Eating disorders are a serious health concern in industrialized nations. The US-based National Eating Disorders Association estimates 36 million Americans suffer from anorexia nervosa, bulimia, or binge eating disorders.
Eating disorders can affect people of all ages, races, and socioeconomic groups, although Caucasian women in middle to high socioeconomic ranges are most commonly affected. Women comprise the majority of cases, but men are increasingly diagnosed with eating disorders.
Eating Disorders and Weight Loss
People with eating disorders commonly base their sense of worth on weight loss. For instance, an anorexic’s self-esteem may revolve around weight loss. In contrast, a person suffering from a binge or compulsive eating disorder feels guilt and shame that they cannot control their eating or subsequent weight gain.
Complications of Eating Disorders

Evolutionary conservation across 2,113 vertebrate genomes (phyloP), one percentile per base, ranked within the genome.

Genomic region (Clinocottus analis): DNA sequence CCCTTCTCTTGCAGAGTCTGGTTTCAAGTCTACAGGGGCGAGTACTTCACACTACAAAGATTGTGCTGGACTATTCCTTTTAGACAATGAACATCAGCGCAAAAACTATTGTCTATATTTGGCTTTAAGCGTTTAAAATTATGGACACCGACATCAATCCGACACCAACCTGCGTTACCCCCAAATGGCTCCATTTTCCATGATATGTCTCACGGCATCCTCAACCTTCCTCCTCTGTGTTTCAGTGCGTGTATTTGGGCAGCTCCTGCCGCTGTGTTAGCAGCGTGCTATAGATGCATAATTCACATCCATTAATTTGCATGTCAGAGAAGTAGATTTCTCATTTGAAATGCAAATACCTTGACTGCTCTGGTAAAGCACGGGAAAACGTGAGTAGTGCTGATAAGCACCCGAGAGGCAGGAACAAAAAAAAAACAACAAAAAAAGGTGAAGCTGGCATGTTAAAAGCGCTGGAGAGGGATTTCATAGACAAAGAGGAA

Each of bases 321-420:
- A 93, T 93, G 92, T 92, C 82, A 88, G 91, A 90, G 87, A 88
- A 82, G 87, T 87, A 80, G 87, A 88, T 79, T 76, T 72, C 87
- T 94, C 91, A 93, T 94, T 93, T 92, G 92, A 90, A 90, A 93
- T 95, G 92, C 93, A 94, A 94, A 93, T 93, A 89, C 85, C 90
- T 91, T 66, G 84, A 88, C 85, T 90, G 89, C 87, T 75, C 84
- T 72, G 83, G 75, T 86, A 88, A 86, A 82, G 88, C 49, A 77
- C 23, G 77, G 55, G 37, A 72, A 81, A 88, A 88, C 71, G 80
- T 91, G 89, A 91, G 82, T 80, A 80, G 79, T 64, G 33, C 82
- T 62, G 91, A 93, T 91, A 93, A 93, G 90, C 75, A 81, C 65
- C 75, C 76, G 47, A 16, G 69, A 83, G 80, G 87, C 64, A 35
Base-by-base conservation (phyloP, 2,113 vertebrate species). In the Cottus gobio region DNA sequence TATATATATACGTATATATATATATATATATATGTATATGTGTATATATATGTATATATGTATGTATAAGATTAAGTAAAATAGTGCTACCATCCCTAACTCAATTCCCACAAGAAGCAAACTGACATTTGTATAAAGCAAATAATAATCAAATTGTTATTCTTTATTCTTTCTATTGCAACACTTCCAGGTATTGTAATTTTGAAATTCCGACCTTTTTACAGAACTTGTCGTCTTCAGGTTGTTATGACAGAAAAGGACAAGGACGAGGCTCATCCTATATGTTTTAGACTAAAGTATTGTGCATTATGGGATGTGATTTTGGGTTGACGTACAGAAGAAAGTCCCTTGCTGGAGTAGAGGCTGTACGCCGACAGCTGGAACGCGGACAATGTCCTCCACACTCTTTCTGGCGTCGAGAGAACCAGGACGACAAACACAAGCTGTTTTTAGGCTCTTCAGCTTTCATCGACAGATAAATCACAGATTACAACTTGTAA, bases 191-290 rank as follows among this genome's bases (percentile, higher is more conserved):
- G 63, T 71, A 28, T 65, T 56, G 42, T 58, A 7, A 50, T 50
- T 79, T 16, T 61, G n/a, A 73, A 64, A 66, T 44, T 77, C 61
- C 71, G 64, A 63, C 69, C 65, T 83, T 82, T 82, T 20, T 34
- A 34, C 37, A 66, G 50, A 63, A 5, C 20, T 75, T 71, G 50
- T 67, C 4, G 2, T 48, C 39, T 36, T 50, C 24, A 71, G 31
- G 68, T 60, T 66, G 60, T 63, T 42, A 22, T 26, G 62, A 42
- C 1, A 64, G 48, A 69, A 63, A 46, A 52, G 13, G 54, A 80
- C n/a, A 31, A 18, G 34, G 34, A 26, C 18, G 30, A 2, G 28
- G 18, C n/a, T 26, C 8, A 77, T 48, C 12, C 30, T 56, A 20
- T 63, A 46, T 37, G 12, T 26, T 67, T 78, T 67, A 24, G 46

Eating disorders can have serious consequences. Anorexia has a mortality rate of anywhere between ten to twenty percent, and can result in low blood pressure, heart disease, and wasted muscle mass.
Binge eating, a hallmark of both bulimia and compulsive eating, may cause nutritional deficiencies, and increases the risk of diabetes, heart disease and high blood pressure. A higher than normal incidence rate for certain cancers is also associated with binge eating, as is a risk of esophageal or gastric rupture. The “purging” associated with bulimia nervosa can erode dental enamel, lead to laxative abuse, and cause low blood pressure.
Emotionally, eating disorders are devastating, and associated with an abnormal perception of body image, depression, low self-esteem, and other psychological difficulties. People suffering from anorexia often are unaware that they have a problem, and tend to resist treatment.
Eating disorders are complex diseases, requiring careful treatment, support and professional counseling. As our medical understanding of anorexia, bulimia, and binge eating disorders grows, new and more effective treatments will hopefully be discovered. A change in social perceptions of body image would no doubt help, but such changes occur slowly. The “body beautiful” is likely to continue to haunt us for some time.